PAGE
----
Insurance Agent Careers — Controlling Your Own Destiny While Caring for People

A young man with beard and glasses goes through the details of an insurance policy.

Jack Ruane III sought a career that focused on human interaction: insurance agent.

Jack Ruane III was an accounting major in college, but when it came time to graduate, he sought a career that offered him a chance for more human interaction: insurance agent.

“I like talking to people, and it’s pretty flexible. A lot of what I do, I can do from anywhere,” said Ruane, a senior sales producer for Allstate in Concordville, Pennsylvania. “I couldn’t have just sat behind a desk all day.”

Ask most people to picture a career in the insurance industry, and they’ll probably think of an independent agent — or producer, as they’re also known. Think Jake from State Farm or any of those other State Farm professionals who appear out of nowhere. They’re the people who sell insurance, and clients look to them to make sure that their policies offer the right protection. This decision-making power is why we call agents Quarterbacks of Coverage.

To be successful, agents need top-notch people skills in addition to a deep knowledge of how insurance works — from home and auto policies to life and health insurance. And great agents need to be ambitious; a big part of the job is tracking down new clients. That means a lot of time on the phone, countless emails, lots of face-to-face conversations, and a schedule that revolves around customers. (While he was speaking with us, Ruane’s office phones were constantly ringing.)

But agents also have flexibility and control over when they work and how much. Since much of the job revolves around sales, the harder you work, the more you stand to earn.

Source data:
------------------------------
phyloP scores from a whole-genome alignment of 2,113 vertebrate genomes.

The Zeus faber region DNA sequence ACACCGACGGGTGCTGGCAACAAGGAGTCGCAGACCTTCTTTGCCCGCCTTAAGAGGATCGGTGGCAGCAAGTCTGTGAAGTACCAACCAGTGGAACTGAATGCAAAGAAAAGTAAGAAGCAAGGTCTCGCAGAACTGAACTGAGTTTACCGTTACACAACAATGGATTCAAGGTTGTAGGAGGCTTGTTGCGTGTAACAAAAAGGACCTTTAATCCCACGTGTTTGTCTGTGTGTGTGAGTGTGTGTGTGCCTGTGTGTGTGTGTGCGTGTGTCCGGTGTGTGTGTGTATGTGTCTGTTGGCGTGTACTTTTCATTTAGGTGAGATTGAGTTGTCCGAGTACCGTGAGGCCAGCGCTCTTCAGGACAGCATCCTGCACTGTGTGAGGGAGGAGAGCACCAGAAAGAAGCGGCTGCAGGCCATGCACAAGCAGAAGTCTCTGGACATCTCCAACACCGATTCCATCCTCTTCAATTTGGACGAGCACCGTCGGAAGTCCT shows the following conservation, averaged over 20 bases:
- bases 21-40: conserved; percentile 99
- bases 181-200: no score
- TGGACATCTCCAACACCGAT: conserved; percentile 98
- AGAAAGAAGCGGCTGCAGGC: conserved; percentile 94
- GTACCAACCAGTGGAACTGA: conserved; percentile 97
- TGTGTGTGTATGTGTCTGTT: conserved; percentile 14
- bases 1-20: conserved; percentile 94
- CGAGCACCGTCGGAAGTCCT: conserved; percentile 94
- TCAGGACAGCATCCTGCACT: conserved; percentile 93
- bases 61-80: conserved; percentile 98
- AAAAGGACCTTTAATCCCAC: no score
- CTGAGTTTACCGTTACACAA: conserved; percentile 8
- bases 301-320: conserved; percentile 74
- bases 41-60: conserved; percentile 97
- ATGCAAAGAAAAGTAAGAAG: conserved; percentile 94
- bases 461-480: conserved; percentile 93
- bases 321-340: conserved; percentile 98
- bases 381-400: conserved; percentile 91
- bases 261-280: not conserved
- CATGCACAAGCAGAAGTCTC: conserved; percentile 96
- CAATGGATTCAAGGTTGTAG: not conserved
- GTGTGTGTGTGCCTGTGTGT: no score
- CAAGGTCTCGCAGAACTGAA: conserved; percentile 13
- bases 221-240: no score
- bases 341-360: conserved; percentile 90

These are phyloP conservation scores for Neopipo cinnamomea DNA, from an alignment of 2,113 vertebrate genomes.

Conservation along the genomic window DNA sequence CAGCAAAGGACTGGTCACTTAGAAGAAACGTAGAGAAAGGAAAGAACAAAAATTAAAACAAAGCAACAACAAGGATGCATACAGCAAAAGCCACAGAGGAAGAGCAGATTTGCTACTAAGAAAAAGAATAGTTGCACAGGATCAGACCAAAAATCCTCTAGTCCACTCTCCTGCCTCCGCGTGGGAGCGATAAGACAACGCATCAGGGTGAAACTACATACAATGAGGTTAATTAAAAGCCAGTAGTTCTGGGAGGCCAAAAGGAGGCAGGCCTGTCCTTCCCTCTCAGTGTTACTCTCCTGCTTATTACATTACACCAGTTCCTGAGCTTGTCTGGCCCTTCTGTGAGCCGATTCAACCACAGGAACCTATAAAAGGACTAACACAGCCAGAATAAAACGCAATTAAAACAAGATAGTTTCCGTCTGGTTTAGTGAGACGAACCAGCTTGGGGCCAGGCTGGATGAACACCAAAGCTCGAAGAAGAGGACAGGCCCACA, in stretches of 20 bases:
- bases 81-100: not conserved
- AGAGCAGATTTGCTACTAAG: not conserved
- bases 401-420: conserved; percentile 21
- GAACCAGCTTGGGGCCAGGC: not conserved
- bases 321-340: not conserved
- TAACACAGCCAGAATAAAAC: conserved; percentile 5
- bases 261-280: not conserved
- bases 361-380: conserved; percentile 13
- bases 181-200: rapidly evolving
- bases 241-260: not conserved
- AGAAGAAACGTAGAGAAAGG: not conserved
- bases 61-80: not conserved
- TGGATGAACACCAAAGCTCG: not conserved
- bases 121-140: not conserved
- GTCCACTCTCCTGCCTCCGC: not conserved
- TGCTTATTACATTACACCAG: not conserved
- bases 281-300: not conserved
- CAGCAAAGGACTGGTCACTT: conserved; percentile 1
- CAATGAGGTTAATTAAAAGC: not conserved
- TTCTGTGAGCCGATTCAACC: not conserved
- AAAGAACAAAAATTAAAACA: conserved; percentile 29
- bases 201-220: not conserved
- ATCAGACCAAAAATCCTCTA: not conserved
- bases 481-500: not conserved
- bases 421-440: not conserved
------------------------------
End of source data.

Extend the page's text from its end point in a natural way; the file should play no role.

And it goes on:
In 2015, U.S. News & World Report listed insurance agent seventh in its “25 Business Jobs to Watch in 2015.” What’s more, the Bureau of Labor Statistics expects the position to grow by 9 percent in the next 10 years, which is faster than the overall average growth of all careers.

We know what you’re thinking: What about all those customers bypassing insurance agents and just buying coverage online? Research shows that 60 percent of them eventually switch back to working with an agent to get more value.

Insurance agents earned a median salary of $47,860 in 2014. The top 10 percent made almost $120,000 a year. Most agents earned at least some of their pay through commission, sometimes on top of a base salary. Independent brokers who sell products from multiple companies are even more likely to get commission-based earnings. Agents at larger firms often earn bonuses as incentives for exceeding sales goals or bringing in new business.

To be an agent, you don’t necessarily need a college degree; you can get on-the-job training right off the bat. Every state in the U.S. requires a license to sell insurance to groups, companies and individuals. After getting your license, it’s largely up to you to determine how hard you want to work toward advancement — one way to do so is to earn industry certifications and designations.

Ruane’s father is an insurance agent, and Ruane followed in his footsteps. He says that while it is a lot of work to get started as an agent, it’s easier now than ever before because technology has automated a lot of the work and largely taken the cold-calling aspect out of it. Now, people often make inquires online, and agents follow up on those requests.

Ruane also said that insurance agents today are more successful if they’re helpful and truthful — not like the pushy stereotype many people imagine when they think of sales.

“We’re not used cars salesmen,” he said. “As long as you’re honest with people, they’re going to go with you.”